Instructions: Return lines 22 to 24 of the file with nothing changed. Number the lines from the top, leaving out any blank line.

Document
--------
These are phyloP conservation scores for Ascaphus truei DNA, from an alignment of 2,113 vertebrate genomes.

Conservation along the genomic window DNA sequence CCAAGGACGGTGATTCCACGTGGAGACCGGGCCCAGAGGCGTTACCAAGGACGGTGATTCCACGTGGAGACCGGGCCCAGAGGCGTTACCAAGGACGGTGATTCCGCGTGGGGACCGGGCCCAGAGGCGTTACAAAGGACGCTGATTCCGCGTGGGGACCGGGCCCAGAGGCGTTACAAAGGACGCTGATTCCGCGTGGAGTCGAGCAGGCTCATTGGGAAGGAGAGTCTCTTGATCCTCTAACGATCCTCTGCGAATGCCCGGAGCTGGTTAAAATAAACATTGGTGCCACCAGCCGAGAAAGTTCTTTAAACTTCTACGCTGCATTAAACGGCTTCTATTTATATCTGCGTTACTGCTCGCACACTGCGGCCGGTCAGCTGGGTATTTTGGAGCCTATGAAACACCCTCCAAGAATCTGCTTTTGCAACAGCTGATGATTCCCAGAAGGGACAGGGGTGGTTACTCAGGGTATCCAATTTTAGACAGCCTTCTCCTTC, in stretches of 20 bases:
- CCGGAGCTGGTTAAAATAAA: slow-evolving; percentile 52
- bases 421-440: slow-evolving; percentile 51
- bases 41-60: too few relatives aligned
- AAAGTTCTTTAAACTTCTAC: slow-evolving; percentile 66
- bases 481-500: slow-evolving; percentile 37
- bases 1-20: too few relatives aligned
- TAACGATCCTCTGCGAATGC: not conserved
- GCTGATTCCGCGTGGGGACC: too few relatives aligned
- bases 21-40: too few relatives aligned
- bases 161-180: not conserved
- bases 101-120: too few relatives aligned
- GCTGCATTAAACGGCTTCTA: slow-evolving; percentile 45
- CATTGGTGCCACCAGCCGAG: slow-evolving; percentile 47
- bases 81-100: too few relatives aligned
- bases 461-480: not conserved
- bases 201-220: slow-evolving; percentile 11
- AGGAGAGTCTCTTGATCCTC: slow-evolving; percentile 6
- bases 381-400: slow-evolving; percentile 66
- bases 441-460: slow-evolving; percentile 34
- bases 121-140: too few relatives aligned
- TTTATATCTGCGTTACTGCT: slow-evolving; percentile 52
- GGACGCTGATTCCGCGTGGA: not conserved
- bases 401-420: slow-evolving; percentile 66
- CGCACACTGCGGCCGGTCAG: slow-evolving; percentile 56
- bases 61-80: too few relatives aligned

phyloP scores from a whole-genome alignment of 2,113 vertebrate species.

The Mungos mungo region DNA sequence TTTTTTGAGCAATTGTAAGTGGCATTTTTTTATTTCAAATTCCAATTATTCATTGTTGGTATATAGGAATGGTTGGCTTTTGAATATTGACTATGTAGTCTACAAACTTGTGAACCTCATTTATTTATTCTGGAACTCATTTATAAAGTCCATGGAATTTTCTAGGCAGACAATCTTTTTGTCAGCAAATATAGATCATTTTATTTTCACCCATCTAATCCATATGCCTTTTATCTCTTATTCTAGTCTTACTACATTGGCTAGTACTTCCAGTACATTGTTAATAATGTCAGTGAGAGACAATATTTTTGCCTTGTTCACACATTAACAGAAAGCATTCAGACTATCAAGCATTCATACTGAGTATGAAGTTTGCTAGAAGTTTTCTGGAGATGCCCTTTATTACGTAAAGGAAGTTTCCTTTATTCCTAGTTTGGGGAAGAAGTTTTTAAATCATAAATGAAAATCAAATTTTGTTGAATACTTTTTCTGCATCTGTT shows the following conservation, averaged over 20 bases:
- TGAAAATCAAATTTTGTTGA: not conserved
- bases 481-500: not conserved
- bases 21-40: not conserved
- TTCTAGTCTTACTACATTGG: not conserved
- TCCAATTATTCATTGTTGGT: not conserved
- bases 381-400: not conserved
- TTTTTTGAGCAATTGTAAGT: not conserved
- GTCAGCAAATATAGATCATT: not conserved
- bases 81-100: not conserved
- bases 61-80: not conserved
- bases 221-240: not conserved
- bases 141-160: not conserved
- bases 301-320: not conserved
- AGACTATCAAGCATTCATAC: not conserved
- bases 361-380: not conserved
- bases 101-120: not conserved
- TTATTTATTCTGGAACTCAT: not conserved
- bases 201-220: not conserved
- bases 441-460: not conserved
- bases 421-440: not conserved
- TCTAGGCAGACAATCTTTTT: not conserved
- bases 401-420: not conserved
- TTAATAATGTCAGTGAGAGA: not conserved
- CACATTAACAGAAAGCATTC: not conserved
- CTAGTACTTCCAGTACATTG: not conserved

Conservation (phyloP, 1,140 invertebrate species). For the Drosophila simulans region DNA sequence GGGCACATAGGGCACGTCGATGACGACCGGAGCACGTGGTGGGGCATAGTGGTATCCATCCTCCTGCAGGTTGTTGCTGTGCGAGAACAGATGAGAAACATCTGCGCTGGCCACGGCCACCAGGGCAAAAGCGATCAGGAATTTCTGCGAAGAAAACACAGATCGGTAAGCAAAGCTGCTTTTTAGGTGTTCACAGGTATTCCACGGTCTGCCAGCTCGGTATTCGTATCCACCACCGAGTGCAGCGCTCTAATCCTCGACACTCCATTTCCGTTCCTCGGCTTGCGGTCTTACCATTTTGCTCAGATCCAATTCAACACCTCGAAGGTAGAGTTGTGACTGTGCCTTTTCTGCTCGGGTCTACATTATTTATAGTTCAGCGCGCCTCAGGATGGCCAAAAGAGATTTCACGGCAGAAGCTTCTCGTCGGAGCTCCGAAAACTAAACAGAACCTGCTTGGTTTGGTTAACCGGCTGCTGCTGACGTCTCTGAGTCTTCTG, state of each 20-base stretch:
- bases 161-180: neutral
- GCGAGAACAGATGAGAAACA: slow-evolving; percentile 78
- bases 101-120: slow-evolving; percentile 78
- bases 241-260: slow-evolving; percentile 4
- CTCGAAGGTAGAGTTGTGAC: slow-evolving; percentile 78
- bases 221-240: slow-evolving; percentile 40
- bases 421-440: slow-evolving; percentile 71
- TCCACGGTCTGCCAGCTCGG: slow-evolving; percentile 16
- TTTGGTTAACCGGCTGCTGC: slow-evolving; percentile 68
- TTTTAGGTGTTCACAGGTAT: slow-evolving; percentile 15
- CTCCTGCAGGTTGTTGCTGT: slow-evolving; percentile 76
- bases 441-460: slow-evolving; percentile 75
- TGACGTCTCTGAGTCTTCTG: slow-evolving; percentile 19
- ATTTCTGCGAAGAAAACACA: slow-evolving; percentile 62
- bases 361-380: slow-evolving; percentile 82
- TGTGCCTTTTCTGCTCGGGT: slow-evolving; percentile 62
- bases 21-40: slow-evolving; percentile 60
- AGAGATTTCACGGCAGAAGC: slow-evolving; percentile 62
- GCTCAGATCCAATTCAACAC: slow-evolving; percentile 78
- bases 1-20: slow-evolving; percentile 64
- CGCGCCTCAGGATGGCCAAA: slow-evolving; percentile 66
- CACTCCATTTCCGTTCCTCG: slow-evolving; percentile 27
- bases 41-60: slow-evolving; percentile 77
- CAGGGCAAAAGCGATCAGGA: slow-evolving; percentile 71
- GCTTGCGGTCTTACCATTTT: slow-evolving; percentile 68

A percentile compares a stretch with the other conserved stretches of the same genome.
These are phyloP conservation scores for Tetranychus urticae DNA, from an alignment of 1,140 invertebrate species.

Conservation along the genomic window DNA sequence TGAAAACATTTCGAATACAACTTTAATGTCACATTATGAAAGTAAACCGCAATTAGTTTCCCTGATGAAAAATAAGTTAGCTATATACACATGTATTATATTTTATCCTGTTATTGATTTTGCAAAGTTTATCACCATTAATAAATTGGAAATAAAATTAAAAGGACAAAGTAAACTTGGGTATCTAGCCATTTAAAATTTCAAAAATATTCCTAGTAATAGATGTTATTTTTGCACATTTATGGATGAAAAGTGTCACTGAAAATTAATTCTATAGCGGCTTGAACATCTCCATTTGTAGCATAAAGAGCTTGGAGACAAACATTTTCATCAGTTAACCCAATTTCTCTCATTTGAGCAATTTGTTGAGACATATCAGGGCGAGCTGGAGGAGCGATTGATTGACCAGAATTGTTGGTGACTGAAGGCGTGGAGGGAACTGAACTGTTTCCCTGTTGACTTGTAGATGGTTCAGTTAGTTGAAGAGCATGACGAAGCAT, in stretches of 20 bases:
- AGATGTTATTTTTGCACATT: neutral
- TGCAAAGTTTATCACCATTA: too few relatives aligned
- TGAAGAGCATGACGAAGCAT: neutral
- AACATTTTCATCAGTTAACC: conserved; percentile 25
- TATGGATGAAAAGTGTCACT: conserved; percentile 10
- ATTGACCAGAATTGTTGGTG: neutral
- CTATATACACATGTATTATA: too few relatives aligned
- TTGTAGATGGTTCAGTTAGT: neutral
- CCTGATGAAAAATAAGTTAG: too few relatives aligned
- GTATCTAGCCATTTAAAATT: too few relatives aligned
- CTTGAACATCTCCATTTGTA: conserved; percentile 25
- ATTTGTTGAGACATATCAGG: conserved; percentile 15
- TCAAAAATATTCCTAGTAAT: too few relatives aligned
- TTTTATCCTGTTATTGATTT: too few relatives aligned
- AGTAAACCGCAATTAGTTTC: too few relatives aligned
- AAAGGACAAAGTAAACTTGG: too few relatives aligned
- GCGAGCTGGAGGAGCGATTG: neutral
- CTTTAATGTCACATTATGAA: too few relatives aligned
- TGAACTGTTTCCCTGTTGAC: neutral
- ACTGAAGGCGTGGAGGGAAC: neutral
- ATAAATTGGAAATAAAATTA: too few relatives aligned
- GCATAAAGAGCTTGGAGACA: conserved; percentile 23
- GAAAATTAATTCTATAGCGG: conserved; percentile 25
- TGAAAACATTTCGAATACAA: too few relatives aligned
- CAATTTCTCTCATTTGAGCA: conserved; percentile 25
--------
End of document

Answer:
- bases 121-140: too few relatives aligned
- TTTATATCTGCGTTACTGCT: slow-evolving; percentile 52
- GGACGCTGATTCCGCGTGGA: not conserved